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Mortgage to rent

The mortgage to rent scheme allows local authorities and registered social landlords to purchase a property from an owner who is facing repossession. The owner can continue to occupy the property as a tenant.

From 16 March 2009, the mortgage to rent scheme has been revised, in order to speed up the application process and help more home owners at an earlier stage. The main changes are as follows:

  • The applicant's lender no longer needs to have started legal action to repossess the property in order for the applicant to be eligible for the scheme. Instead, the applicant must have failed to make full payments to their mortage, or any other loan secured on their home, and have at least one month's worth of arrears in total.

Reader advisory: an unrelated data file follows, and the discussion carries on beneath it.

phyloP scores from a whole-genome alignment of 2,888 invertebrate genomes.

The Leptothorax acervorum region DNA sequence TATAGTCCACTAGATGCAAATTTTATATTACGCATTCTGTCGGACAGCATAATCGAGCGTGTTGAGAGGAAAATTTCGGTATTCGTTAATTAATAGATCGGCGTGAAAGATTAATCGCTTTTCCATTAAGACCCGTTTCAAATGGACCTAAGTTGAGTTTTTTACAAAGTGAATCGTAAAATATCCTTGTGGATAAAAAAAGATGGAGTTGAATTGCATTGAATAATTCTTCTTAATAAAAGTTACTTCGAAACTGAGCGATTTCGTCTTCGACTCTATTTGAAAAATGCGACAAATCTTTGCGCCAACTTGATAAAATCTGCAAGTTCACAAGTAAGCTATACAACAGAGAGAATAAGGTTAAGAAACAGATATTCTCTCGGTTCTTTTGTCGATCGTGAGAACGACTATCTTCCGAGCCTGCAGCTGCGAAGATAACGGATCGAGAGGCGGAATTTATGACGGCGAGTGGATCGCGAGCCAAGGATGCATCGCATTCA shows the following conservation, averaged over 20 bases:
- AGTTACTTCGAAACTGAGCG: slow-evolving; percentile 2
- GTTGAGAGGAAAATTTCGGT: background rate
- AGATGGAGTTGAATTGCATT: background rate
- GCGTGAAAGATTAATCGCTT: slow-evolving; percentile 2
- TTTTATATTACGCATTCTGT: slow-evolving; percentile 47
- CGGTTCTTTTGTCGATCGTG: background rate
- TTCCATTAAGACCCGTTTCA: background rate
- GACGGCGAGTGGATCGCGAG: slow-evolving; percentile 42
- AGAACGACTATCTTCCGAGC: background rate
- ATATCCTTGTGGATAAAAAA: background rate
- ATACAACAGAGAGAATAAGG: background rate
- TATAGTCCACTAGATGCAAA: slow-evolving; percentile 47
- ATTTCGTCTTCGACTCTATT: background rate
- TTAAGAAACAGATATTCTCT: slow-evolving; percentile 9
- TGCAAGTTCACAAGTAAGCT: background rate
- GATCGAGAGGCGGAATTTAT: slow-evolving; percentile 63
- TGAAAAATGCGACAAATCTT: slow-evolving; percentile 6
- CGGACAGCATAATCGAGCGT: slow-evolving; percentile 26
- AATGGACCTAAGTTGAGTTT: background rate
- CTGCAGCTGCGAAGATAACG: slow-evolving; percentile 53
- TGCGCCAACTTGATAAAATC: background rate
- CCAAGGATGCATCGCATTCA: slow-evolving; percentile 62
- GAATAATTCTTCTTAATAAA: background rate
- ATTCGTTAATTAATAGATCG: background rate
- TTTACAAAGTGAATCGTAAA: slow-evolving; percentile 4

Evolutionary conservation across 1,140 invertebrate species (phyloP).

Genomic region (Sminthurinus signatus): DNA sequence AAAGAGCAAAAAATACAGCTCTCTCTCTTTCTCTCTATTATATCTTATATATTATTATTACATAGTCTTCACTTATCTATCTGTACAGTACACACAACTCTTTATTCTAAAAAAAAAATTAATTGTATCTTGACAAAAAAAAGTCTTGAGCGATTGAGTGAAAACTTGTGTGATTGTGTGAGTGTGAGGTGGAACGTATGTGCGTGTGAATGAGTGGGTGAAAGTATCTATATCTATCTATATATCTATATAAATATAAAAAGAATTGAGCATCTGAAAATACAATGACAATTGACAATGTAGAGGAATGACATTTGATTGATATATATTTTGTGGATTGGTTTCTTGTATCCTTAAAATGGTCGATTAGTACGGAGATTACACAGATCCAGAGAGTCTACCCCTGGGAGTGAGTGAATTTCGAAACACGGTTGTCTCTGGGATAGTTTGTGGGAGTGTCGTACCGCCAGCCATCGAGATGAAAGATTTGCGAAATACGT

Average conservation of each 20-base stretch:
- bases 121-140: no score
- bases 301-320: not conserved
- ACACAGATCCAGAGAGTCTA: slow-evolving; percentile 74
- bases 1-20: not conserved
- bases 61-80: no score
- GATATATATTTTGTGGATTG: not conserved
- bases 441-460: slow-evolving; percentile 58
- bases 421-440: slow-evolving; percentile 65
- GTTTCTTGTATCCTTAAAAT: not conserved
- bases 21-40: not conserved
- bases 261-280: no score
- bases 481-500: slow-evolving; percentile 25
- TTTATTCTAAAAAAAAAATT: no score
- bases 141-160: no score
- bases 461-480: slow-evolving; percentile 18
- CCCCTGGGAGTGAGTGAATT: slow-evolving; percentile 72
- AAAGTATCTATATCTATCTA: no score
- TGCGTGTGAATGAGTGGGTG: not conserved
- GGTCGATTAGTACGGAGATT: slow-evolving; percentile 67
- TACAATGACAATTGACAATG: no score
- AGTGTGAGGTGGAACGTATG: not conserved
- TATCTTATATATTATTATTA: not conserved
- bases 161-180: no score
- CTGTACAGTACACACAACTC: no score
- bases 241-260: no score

• An applicant can have no more than £2,000 capital, or £4,000 if s/he is over 60, in order to apply.

This section has now been updated with details of the revised system. However, it may be subject to further amendments as more details are released by the Scottish Government.

How mortgage to rent works

The mortgage to rent scheme forms part of the Scottish Government's Home Owners' Support Fund. The scheme allows home owners who are unable to keep up with their mortgage payments or other secured loans and are in danger of becoming homeless to sell their home to a local authority or registered social landlord, and remain in the property as a tenant. 

Eligibility for mortgage to rent

In order to be eligible for the mortgage to rent scheme, applicants must meet certain criteria. 

Mortgage to rent applications

Before a home owner can make an application to the mortgage to rent scheme, s/he must consult a money adviser. She must then submit an application form, to be assessed by the Scottish Government. This page sets out how the application process works. 

Mortgage to rent and housing benefit

Once a home owner has sold her/his home through the mortgage to rent scheme, s/he may be able to claim housing benefit to help with the cost of renting the property. 

This content applies to Scotland

Last updated: 29 December 2014